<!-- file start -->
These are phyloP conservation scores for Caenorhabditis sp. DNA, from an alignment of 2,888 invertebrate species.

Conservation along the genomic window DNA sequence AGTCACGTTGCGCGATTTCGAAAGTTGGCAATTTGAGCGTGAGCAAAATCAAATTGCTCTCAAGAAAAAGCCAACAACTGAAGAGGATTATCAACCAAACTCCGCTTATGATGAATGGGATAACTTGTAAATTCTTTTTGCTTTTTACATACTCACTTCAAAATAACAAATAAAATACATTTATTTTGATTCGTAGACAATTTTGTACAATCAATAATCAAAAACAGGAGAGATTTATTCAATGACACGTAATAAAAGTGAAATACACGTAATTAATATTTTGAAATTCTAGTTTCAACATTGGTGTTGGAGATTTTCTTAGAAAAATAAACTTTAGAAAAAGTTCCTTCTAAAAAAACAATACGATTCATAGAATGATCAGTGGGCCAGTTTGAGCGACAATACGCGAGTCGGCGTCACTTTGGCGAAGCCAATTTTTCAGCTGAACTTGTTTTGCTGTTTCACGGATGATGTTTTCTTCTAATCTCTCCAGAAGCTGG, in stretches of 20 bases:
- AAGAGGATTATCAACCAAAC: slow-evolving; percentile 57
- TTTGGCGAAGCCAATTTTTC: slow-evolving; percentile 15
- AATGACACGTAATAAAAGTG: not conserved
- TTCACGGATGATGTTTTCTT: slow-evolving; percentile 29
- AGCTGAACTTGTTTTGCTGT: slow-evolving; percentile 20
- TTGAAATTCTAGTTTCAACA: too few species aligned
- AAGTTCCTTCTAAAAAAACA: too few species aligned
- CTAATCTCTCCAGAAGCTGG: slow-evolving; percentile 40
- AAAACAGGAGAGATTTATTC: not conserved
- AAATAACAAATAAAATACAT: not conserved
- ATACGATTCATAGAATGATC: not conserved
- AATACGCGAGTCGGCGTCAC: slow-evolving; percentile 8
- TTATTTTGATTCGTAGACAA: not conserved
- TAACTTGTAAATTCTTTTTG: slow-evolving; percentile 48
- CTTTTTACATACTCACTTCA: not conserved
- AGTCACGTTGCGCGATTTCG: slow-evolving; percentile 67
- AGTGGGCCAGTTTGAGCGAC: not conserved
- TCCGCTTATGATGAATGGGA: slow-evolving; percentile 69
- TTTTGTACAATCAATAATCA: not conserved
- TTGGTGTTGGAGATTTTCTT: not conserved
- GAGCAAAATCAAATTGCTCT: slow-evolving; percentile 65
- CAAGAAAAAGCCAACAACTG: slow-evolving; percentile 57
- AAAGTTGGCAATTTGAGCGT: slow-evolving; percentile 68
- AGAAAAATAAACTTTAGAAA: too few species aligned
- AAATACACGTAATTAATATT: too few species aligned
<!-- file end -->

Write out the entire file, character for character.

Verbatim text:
These are phyloP conservation scores for Caenorhabditis sp. DNA, from an alignment of 2,888 invertebrate species.

Conservation along the genomic window DNA sequence AGTCACGTTGCGCGATTTCGAAAGTTGGCAATTTGAGCGTGAGCAAAATCAAATTGCTCTCAAGAAAAAGCCAACAACTGAAGAGGATTATCAACCAAACTCCGCTTATGATGAATGGGATAACTTGTAAATTCTTTTTGCTTTTTACATACTCACTTCAAAATAACAAATAAAATACATTTATTTTGATTCGTAGACAATTTTGTACAATCAATAATCAAAAACAGGAGAGATTTATTCAATGACACGTAATAAAAGTGAAATACACGTAATTAATATTTTGAAATTCTAGTTTCAACATTGGTGTTGGAGATTTTCTTAGAAAAATAAACTTTAGAAAAAGTTCCTTCTAAAAAAACAATACGATTCATAGAATGATCAGTGGGCCAGTTTGAGCGACAATACGCGAGTCGGCGTCACTTTGGCGAAGCCAATTTTTCAGCTGAACTTGTTTTGCTGTTTCACGGATGATGTTTTCTTCTAATCTCTCCAGAAGCTGG, in stretches of 20 bases:
- AAGAGGATTATCAACCAAAC: slow-evolving; percentile 57
- TTTGGCGAAGCCAATTTTTC: slow-evolving; percentile 15
- AATGACACGTAATAAAAGTG: not conserved
- TTCACGGATGATGTTTTCTT: slow-evolving; percentile 29
- AGCTGAACTTGTTTTGCTGT: slow-evolving; percentile 20
- TTGAAATTCTAGTTTCAACA: too few species aligned
- AAGTTCCTTCTAAAAAAACA: too few species aligned
- CTAATCTCTCCAGAAGCTGG: slow-evolving; percentile 40
- AAAACAGGAGAGATTTATTC: not conserved
- AAATAACAAATAAAATACAT: not conserved
- ATACGATTCATAGAATGATC: not conserved
- AATACGCGAGTCGGCGTCAC: slow-evolving; percentile 8
- TTATTTTGATTCGTAGACAA: not conserved
- TAACTTGTAAATTCTTTTTG: slow-evolving; percentile 48
- CTTTTTACATACTCACTTCA: not conserved
- AGTCACGTTGCGCGATTTCG: slow-evolving; percentile 67
- AGTGGGCCAGTTTGAGCGAC: not conserved
- TCCGCTTATGATGAATGGGA: slow-evolving; percentile 69
- TTTTGTACAATCAATAATCA: not conserved
- TTGGTGTTGGAGATTTTCTT: not conserved
- GAGCAAAATCAAATTGCTCT: slow-evolving; percentile 65
- CAAGAAAAAGCCAACAACTG: slow-evolving; percentile 57
- AAAGTTGGCAATTTGAGCGT: slow-evolving; percentile 68
- AGAAAAATAAACTTTAGAAA: too few species aligned
- AAATACACGTAATTAATATT: too few species aligned